The Chin Format is among the best-known organizers in the country and they have events happening all year round and in multiple states across the country.
Their ideal runs on a somewhat lower enrollment at each event with a smaller number of groups. This gives all groups taking part more track time. According to information on chintrackdays.com, a typical event allows for about 3.5 hours of total track time.
Chin organizes its drivers into four groups:
The typical Green driver is there for the first time or among their first few times. The Red driving group, on the other hand, has drivers who have completed some 50 or more track days (and that’s usually at the low end).
The different groups take their time on the track, and then rotate every 30 minutes or so. This helps to ensure that no one is sat around doing nothing for hours at a time, which can indeed make the events tedious.
Attending a track event typically isn’t free. The event organizers have costs to cover, too. It’s not free to have anyone on a track site using the high-grade facilities.
There’s usually a standard entry fee for those going on the track. On average, people should be prepared to spend in the multiple hundreds of dollars to get onto a track.
Chin events, for example, are $599 for the track registration, with an additional $175 for a second driver, and $150 if you need a coach. These are typical rates you can expect to pay.
It may surprise some readers to learn that open track events are not always attended by gearheads who are in need of a speed fix.
It’s true that many tracks open their doors to allow drivers the experience of driving a vehicle at speeds public roads don’t allow, but that’s not the biggest attraction for those coming to attend. There are greater benefits:
On site are professional instructors offering service to new drivers. This means that you can learn from the best, and get fantastic information that can increase your knowledge of regular street driving and track driving. These pros know it all.
It may seem counterintuitive that time on the professional racetrack can help teen drivers improve their safe-driving credentials, but it’s true. Track day instruction is by no means a guide on how to be reckless on the road.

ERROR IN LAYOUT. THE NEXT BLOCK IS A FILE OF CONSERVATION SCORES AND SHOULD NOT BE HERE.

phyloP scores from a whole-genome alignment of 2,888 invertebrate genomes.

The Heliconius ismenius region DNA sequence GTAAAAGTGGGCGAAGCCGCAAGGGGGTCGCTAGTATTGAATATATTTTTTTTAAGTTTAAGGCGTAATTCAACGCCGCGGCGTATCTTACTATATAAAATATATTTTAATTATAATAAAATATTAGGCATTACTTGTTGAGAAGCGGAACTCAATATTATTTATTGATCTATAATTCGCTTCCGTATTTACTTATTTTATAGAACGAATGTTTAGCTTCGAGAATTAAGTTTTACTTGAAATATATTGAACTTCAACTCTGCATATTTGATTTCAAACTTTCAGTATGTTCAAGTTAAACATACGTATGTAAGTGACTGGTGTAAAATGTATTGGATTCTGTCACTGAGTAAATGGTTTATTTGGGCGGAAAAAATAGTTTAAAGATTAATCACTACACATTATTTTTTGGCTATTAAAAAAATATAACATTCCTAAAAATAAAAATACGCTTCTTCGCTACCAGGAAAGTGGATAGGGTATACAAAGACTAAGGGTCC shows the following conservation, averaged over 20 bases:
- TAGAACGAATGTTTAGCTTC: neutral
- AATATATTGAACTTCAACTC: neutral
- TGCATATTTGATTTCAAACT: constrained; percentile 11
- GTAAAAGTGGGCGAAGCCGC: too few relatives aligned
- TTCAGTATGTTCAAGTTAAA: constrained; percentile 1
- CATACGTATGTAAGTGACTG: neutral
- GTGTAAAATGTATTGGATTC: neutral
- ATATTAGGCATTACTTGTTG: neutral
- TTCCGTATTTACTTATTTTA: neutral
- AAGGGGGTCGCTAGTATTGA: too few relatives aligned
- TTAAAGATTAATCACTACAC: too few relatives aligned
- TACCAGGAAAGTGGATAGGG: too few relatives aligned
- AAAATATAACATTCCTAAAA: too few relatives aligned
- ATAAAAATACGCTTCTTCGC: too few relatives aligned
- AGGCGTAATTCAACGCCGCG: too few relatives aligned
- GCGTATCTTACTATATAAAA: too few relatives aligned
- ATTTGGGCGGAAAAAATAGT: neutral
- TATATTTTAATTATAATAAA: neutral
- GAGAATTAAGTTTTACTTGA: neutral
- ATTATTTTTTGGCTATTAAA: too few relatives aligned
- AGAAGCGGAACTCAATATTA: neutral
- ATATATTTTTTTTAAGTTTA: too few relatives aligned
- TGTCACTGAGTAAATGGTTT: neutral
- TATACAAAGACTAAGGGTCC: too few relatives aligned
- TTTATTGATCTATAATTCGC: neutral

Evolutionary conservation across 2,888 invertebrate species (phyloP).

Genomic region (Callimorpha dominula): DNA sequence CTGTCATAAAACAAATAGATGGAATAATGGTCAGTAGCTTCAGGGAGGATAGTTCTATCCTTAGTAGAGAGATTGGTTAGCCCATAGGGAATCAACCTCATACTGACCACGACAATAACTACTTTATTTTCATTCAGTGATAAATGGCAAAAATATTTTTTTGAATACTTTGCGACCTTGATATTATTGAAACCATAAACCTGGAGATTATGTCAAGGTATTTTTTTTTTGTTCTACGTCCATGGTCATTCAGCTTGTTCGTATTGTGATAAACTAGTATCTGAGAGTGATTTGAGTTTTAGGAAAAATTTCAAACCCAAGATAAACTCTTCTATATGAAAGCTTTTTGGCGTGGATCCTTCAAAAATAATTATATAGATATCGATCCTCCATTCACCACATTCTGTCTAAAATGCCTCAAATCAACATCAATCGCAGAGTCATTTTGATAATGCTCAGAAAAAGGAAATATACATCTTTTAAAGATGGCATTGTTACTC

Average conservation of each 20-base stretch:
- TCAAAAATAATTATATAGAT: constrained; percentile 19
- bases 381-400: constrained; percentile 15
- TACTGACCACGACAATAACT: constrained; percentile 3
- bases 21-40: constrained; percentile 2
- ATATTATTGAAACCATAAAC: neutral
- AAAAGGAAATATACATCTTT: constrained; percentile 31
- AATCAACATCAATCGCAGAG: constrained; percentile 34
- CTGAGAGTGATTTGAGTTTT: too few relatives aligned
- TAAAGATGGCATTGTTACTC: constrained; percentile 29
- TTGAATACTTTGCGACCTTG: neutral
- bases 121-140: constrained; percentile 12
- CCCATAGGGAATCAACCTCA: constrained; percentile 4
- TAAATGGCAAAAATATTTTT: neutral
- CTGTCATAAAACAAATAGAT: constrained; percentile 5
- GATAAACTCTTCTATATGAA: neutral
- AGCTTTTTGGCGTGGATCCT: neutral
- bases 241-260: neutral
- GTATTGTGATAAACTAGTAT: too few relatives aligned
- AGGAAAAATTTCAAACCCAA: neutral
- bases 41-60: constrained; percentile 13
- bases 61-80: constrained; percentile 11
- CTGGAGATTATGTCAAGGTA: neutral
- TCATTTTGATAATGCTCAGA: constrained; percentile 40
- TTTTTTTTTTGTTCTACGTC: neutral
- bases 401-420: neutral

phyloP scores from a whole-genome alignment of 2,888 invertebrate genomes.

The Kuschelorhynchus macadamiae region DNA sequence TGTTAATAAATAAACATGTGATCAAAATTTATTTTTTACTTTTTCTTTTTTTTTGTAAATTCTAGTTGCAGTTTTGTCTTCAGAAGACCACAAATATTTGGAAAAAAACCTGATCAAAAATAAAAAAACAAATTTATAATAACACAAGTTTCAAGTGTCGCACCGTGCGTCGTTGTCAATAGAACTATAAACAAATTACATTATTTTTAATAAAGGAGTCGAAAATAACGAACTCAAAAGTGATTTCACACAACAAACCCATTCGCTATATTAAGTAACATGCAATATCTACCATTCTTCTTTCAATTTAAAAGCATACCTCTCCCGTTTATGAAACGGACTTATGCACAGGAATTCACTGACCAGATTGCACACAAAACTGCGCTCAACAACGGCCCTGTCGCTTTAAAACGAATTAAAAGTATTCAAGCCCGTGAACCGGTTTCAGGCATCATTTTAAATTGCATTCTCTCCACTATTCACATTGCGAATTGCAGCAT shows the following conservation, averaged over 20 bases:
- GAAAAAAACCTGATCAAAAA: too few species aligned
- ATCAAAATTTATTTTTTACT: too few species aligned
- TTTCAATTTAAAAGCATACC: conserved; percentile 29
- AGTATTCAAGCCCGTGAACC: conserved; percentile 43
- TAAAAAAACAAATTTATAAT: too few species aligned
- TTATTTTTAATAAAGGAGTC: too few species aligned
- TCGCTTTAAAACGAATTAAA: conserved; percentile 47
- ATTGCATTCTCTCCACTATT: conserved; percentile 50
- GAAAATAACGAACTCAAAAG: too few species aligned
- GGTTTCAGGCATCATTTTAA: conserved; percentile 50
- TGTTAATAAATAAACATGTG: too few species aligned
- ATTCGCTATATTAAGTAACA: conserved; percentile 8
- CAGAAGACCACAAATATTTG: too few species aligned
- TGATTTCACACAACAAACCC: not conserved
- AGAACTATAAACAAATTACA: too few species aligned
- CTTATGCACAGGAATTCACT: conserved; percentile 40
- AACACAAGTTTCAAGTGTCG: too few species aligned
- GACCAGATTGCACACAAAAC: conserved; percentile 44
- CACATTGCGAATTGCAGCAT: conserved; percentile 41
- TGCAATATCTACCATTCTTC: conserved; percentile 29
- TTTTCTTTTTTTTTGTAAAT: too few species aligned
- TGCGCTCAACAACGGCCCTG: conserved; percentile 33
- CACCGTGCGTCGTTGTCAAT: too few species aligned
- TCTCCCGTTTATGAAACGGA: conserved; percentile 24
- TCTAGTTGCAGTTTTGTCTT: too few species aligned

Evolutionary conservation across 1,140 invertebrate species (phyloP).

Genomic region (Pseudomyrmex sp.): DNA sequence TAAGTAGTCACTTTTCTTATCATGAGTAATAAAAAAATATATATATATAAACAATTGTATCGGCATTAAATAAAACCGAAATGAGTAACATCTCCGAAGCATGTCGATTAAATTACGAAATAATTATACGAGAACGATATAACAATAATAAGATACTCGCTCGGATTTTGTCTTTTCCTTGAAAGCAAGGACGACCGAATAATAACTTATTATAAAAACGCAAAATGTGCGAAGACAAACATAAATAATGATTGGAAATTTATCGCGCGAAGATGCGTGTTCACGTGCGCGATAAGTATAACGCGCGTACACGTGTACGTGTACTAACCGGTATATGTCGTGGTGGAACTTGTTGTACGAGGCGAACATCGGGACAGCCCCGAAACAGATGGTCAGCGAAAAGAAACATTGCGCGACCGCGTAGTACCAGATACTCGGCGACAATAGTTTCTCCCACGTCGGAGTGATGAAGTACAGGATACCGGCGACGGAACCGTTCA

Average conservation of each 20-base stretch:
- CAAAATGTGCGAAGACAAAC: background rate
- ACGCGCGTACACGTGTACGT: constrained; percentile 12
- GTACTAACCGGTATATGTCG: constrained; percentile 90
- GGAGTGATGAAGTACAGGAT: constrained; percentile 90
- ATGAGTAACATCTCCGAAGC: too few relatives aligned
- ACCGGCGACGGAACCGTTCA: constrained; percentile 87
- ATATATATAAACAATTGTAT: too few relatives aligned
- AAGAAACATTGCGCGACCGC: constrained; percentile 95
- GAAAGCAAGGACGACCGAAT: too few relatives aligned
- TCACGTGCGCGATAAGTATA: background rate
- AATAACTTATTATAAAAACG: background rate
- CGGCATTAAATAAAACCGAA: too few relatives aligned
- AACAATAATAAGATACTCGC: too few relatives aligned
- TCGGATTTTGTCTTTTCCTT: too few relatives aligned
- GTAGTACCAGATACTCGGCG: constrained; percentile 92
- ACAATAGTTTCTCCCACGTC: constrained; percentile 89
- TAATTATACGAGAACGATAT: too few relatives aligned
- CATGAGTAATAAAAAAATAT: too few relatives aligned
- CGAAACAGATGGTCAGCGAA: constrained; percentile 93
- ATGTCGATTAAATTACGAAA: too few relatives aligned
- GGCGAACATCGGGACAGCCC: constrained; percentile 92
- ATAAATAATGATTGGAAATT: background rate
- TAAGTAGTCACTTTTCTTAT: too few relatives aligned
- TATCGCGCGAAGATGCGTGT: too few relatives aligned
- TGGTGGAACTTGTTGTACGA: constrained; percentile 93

Far from it, the experience is actually one in which young drivers gain the ability to better control their vehicle and understand its capabilities.
Anyone, young or old, can benefit from better driving skills. Fewer people would suffer and fewer roads would get clogged with needless jams if people would learn to drive properly and use their vehicles properly.
A trip to the professional asphalt is a source of fantastic driving instruction, from which just about anyone with a license can participate.
Events are happening all over the country every month of the year. Those who are just getting into the idea of a track event would benefit greatly from attendance at a Chin Track Days event (https://chintrackdays.com/).
Their high standards and nationwide locations offer the best opportunity to get your foot in the door. Alternatively, you could log into motorsportreg.com and see what’s going on in the world of smaller racing events.
Whether you want to see cars go fast, experience the thrill of a race track, build up your own on-track experience, boost your driving skills or help your teenage son or daughter get crucial driving experience, a track day is a terrific and productive day out for the family. There’s a lot more to them than meets the eye.